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How do futures work?

Expert View. Technicals Technical Chart Visualize Screener. Commodities Views News. Forex Forex News Currency Converter. Precious Metal. Market Watch. Pinterest Reddit. By Ram Sahgal. Apart from a cash market where shares are bought and sold, the exchanges have a segment where futures and options on shares and indices like Nifty and Bank Nifty can be purchased and sold.


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What is a future and what is an option contract? A futures contract allows you to buy or sell an underlying stock or index at a preset price for delivery on a future date.

Options are of two types -- call and put. A put option lets a buyer sell the share at preset price during the contract life.

Futures Market Explained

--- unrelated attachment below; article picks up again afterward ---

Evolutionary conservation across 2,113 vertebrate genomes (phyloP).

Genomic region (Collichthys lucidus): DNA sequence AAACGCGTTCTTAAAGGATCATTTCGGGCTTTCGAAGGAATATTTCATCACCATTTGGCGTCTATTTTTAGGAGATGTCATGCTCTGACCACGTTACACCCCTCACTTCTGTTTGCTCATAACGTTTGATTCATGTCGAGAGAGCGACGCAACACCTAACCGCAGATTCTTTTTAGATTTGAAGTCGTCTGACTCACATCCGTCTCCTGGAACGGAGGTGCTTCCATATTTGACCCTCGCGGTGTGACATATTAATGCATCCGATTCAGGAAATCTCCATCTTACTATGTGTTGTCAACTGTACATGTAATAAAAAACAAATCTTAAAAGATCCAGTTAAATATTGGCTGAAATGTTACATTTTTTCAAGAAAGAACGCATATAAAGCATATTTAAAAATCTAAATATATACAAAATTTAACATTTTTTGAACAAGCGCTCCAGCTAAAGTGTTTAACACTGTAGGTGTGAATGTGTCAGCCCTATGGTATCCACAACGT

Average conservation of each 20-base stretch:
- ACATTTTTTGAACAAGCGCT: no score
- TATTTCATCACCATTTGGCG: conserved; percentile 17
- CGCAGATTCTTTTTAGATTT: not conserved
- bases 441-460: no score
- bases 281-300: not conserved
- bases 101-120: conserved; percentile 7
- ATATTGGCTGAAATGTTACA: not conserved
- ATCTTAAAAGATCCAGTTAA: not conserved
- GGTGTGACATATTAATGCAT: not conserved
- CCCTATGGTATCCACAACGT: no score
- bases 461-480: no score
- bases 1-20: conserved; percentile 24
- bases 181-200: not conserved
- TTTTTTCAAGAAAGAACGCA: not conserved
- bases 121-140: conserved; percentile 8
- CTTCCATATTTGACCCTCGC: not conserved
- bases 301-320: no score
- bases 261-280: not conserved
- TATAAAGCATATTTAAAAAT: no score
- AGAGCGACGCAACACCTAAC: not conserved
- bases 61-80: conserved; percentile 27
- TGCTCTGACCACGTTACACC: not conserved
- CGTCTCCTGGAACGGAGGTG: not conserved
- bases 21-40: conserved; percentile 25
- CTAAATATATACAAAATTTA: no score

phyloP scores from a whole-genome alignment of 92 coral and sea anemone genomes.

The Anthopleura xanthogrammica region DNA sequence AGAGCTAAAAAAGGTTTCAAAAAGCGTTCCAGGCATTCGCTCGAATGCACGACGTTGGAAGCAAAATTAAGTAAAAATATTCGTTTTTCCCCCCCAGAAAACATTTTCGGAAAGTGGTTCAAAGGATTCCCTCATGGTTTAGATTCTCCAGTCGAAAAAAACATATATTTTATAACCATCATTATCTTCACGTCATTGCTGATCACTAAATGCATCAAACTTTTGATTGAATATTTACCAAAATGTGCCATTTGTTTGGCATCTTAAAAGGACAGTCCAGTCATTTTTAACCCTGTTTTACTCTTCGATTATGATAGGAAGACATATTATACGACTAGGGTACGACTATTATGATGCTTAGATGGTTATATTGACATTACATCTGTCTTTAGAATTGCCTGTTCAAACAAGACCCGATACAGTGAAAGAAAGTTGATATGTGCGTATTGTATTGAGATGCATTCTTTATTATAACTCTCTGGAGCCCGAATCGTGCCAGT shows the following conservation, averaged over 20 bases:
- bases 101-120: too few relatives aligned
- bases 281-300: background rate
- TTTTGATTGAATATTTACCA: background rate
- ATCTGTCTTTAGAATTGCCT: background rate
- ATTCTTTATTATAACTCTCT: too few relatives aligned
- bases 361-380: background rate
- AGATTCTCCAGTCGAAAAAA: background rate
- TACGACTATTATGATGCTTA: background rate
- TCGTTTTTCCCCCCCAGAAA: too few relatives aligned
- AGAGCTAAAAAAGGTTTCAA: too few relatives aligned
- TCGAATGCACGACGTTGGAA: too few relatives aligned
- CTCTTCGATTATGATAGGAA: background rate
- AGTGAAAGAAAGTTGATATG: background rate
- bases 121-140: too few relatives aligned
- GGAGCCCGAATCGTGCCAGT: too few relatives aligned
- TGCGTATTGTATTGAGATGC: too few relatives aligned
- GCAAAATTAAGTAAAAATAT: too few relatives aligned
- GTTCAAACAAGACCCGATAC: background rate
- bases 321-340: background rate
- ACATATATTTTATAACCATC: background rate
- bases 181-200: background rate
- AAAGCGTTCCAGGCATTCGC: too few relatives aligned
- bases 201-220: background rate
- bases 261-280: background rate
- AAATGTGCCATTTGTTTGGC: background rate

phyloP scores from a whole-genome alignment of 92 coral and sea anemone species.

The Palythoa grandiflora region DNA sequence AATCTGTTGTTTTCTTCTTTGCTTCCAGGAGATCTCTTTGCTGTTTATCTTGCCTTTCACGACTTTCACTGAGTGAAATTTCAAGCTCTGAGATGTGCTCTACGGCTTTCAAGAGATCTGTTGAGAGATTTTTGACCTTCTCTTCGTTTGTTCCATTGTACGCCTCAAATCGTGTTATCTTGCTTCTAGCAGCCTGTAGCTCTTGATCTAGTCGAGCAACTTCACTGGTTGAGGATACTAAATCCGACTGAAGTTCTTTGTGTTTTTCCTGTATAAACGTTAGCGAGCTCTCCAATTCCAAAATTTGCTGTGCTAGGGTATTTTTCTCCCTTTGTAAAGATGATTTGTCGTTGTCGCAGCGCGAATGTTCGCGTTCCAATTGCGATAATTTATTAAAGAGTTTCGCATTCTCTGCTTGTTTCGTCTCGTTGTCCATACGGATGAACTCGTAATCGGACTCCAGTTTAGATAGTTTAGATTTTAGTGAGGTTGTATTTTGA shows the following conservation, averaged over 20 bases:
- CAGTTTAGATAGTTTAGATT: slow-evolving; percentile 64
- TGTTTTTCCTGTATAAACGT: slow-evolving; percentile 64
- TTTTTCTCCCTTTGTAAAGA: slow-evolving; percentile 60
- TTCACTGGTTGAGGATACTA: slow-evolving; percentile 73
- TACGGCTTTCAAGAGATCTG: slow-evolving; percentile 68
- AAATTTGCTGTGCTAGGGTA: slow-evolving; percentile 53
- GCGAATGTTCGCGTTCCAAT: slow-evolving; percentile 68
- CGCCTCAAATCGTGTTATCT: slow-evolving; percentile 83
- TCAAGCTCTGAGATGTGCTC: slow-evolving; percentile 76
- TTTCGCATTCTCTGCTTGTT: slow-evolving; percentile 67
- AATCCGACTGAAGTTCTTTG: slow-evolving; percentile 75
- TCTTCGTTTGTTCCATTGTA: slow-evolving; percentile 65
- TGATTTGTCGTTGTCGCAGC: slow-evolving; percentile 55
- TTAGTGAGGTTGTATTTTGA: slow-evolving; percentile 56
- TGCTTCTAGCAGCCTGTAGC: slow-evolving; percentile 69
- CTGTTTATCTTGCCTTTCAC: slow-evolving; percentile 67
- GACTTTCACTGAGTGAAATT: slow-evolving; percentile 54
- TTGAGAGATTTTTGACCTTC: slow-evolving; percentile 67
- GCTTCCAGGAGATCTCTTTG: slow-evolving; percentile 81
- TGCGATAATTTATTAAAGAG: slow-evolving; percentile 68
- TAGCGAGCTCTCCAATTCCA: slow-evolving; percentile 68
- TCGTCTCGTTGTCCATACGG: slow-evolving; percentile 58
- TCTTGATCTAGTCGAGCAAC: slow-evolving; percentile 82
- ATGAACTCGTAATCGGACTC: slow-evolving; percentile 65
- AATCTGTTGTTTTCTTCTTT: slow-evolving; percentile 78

A call seller has the obligation to give delivery to the buyer at the preset price even if current market price is higher than former. A put seller has the obligation to buy underlier from the buyer at preset price even if CMP of the share is lower.

What Are Options?

If the stock price at expiration is below the exercise price by more than the premium paid, he will make a profit. If the stock price at expiration is above the exercise price, he will let the put contract expire and only lose the premium paid. In the transaction, the premium also plays a major role as it enhances the break-even point.

For example, if exercise price is , premium paid is 10, then a spot price of to 90 is not profitable. He would make a profit if the spot price is below It is important to note that one who exercises a put option, does not necessarily need to own the underlying asset.